Albert C. Gannaway, Jr., (1920-2008) was years ahead of his time. A noted film and television producer and songwriter, he had written songs for Nat King Cole, Bob Hope, Frankie Lane, and collaborated with Johnny Mercer on others. He produced several full-length feature motion pictures during the 1950s and ’60s, but is perhaps best known for his connection to the world of country music. During the mid-1950s he produced the long-running weekly television series Stars Of The Grand Ole Opry. Unlike other country music television of the period, Gannaway was forward-thinking and captured his shows on 35mm color film in an era before color TV was available to the public.
For whatever reason, Gannaway was not allowed to film the segments on the Opry stage. Instead, he made arrangements to use the facilities at Vanderbilt University. The format was similar to the Opry shows; each week a different high profile star—such luminaries as Ernest Tubb, Marty Robbins, and Faron Young—would host the show and introduce the acts. For the most part, the performances consisted of mainstream country personalities of the time, but scattered among them were some wonderful traditional artists.
During the 1970s and ’80s, Gannaway marketed the shows in a series of VHS tapes from a firm in Florida. The only problem was that customers had to buy the whole set in order to get desired performances. This writer finally caved in and purchased the entire package, which came with a hefty price tag. I had to fast-forward through some commonplace (at least for me) segments searching for ones of interest; but not anymore thanks to the folks at Shanachie.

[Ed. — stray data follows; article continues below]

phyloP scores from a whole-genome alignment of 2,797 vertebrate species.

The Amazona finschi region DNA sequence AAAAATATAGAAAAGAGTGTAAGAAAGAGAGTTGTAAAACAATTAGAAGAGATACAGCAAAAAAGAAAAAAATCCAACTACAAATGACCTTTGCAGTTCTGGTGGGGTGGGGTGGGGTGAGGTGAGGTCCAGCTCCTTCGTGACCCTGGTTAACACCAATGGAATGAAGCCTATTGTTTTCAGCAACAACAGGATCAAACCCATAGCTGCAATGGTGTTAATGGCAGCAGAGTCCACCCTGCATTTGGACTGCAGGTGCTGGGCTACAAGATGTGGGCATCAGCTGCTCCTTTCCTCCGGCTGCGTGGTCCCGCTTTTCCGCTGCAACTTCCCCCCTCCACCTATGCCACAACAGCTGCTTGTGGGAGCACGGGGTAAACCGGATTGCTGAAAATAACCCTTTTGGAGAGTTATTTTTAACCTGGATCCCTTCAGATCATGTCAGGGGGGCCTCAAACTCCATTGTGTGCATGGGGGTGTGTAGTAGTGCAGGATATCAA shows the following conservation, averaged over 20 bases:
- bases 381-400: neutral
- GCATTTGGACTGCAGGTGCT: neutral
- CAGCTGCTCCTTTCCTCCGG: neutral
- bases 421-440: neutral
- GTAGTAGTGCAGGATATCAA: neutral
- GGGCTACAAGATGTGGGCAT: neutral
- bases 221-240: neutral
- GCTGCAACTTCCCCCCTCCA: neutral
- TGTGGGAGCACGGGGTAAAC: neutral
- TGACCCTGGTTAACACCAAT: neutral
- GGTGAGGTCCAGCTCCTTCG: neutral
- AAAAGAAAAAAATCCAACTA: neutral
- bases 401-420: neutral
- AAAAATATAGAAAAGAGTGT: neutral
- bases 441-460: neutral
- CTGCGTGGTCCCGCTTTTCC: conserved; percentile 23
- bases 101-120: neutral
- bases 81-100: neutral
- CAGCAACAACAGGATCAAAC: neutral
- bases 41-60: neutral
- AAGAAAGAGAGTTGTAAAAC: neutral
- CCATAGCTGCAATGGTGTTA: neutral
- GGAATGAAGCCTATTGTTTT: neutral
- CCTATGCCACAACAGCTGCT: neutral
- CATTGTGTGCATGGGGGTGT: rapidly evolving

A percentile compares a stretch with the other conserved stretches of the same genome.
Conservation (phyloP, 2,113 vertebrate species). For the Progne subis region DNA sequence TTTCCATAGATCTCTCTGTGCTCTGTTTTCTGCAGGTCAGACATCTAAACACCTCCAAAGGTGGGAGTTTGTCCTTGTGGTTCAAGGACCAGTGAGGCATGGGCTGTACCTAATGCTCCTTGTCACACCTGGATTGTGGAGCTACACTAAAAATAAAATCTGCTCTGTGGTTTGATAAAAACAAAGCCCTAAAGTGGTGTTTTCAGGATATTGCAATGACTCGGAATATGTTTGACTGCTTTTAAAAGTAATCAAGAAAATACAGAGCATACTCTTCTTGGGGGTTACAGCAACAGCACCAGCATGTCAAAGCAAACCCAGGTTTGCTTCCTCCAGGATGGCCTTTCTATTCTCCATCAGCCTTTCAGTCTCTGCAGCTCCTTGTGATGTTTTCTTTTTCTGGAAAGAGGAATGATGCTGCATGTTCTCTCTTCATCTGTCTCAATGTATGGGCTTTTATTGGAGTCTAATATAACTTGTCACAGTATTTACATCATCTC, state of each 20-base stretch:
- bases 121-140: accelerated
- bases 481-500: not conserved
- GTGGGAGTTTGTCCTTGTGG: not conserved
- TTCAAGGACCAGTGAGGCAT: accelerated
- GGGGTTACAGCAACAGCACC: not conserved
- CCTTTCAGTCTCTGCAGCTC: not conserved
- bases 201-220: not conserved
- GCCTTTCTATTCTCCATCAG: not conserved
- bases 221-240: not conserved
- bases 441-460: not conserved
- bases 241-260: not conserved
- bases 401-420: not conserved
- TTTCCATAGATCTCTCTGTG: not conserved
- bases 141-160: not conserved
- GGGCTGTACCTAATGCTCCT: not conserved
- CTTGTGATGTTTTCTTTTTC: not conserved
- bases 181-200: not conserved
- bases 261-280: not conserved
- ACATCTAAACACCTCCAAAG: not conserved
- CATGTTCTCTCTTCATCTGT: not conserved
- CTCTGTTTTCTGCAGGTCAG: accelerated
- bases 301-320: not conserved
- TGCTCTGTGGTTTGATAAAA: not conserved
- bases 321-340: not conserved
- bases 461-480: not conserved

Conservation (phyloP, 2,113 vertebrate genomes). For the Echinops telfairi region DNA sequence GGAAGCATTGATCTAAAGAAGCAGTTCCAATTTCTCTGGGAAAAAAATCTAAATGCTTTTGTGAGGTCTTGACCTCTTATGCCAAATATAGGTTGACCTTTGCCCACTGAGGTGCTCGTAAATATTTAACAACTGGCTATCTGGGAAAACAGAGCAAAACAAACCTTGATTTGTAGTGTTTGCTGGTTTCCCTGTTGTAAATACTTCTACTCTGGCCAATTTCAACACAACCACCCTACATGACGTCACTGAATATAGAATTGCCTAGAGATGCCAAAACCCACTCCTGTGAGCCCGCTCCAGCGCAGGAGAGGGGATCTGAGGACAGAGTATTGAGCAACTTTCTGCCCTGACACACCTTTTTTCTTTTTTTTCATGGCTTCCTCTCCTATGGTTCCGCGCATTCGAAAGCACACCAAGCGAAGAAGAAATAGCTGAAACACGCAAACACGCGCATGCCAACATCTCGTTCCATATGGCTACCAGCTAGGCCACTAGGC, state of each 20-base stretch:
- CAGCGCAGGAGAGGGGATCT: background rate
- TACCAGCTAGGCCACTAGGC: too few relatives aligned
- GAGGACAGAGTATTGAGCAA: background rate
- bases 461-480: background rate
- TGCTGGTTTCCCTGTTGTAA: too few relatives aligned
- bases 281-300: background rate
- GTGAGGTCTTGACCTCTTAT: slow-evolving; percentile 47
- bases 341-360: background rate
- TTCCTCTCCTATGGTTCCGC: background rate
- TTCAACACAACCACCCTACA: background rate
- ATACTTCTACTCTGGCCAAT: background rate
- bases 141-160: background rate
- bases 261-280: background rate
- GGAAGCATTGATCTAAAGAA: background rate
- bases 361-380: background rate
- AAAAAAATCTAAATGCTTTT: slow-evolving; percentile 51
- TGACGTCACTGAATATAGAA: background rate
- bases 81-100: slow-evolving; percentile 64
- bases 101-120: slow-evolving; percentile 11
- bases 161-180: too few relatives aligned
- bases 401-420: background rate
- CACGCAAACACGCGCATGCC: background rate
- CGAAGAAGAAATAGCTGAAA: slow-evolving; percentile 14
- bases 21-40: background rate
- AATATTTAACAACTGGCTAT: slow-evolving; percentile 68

The highlight for most BU readers will be six numbers by Bill Monroe and his Blue Grass Boys; they were at the top of their form. Jackie Phelps was guitarist on all but one of the tunes, switching to impressive two-finger banjo for “Roanoke.” On that piece, the guitarist was a youthful looking Carlos Brock with twin-fiddles by Bobby Hicks and Charlie Cline. The first song is a powerful reading of “Close By,” featuring the triple fiddles of Bobby Hicks, Gordon Terry, and Red Taylor, and on banjo Charlie Cline. There’s also a fine trio version of “A Voice From On High” with vocals by Monroe, Phelps, and Cline. Hicks and Cline play both fiddle or banjo on various numbers, while Opry staff musician Ernie Newton is seen playing upright bass on all six. By themselves, these classic performances are well worth the price of the set.
A duo who will be of interest to many are the Louvin Brothers, with two awesome performances (“I Don’t Believe You’ve Met My Baby” and “Love Thy Neighbor”). Those who never saw Charlie and Ira perform will be amazed by their energy and charisma. There are delightful performances by Grandpa Jones with Ramona, Stringbean, Lonzo & Oscar, Benny Martin, Sam & Kirk McGee, the Crook Brothers, and the Fruit Jar Drinkers.
Finally, there are several clips of Hank Williams. These are rare black & white videos from early kinescopes, one of which is a charming performance with Anita Carter. Conversely, I’m disappointed that there are no performances by Johnnie & Jack (seen only in the grand finale) or Mother Maybelle and the Carter Family. Also, I’d have preferred that they had retained a few more introductions of the bands. Minor complaints aside, this is one of the most delightful video releases ever. To this writer, it’s an indispensable addition to anyone’s library and receives my heartiest recommendation. (Shanachie Entertainment Corp., 37 E. Clinton St., Newton, NJ 07860, www.shanachie.com.)WVS